Monday, 2 March 2009

Who needs the Transient Procedural States

I always work on the principle that the recipe controller (that handles the control recipe) is a transaction based sequencing and data handling system. It can tolerate short delays. It is in effect the process operator; it cares little about the equipment provided it can do what the recipe asks of it. It can request the equipment to do some process action, then wait until it has.

 Basic control that drives the equipment is real time and cannot tolerate such delays.

The original Part 1 provides a lot of suggestions and some basic models that help to specify both the recipe and the basic control. And it shows how they can meet, via Procedural Entities.

 To interface the control recipe with the equipment, there must be EPE’s (Equipment Procedural Entities), typically phases, that actually execute the process action.

 But think about this – why should the recipe control have any real time capability other than being fast enough to avoid introducing significant delays?

If something happens that requires a quick response then it should not have to require data to propagate up and down the procedural levels of the Control Recipe, that will be slow  (and I have seen this cause problems,) and anyway it complicates the recipe procedure.

So, this leads me to my first objection to the Procedural State Transitions, and their extension in the Part 1 update and in Part 5.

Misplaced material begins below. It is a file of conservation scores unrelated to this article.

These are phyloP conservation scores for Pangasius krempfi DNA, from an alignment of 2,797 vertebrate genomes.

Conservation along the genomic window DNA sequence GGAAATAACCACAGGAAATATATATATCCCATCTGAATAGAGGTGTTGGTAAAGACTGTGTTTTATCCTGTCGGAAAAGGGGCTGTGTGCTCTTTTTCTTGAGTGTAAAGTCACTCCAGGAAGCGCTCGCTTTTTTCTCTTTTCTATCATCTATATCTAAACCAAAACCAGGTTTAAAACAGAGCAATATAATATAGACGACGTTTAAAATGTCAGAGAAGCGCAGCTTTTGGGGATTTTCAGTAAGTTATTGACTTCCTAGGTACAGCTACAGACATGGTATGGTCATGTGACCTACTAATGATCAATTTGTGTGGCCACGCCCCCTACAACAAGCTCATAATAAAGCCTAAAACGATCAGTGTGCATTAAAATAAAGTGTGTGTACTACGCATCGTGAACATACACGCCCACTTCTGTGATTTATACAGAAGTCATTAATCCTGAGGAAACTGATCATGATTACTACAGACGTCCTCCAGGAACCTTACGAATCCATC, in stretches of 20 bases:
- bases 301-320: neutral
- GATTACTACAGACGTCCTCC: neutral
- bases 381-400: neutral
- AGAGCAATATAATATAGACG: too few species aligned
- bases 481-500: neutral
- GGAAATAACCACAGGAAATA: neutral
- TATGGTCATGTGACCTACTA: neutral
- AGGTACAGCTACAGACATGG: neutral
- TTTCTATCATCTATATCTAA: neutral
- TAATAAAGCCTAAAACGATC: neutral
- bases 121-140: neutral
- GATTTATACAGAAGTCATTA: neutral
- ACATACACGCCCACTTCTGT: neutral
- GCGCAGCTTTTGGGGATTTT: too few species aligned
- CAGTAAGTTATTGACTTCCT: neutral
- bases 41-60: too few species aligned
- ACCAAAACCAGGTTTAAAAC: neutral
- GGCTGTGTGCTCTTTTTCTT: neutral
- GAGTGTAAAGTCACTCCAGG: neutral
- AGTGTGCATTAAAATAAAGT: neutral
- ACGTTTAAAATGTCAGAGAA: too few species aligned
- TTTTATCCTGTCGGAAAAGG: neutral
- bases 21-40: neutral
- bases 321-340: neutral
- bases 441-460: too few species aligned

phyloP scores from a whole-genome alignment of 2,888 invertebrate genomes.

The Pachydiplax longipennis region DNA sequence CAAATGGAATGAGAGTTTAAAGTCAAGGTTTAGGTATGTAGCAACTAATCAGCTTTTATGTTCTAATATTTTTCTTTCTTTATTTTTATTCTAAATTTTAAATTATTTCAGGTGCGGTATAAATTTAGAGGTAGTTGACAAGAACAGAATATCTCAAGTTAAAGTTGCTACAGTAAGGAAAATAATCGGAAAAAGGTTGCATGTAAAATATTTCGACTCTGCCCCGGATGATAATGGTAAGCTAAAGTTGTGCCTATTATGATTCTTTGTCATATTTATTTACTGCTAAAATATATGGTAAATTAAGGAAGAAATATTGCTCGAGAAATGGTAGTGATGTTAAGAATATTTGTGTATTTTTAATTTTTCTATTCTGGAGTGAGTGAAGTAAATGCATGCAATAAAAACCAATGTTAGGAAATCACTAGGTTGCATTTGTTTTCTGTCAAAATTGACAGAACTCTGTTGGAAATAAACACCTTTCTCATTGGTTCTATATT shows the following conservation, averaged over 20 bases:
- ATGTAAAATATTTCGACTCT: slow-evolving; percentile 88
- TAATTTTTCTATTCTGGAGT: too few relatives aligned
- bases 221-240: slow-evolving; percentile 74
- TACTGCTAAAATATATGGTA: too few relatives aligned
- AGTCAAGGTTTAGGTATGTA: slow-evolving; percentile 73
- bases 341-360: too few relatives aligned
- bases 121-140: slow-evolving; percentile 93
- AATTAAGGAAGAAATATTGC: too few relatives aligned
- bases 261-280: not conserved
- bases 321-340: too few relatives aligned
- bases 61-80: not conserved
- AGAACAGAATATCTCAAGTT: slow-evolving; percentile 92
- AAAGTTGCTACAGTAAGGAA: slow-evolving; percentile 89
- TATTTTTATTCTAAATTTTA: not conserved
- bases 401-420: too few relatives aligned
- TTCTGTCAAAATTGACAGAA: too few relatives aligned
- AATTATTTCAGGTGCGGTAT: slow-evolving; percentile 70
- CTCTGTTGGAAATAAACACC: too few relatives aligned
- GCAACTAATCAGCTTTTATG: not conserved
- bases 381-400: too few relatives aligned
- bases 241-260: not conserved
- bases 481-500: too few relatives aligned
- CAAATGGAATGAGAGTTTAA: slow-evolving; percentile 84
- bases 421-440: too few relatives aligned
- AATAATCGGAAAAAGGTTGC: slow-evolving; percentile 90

Yes the Control Recipe may need to know whether an Equipment phase is running or complete but why does it need to know about Pausing, Starting etc?

Why do these transient states need to be exposed to the recipe?

 For example if we are running an equipment phase, as far as the world outside that equipment is concerned it is surely not of any value to know whether the equipment phase is Pausing or Paused. Once it is pausing or paused that is all the control recipe needs to know until it is running again. What the control recipe is supposed to do with that information is not defined – propagating modes to other objects maybe, but that should be only what is reasonable in Recipe Control – the real time stuff should be down in basic control. 

And I suspect that the transient states are really about the real time world.

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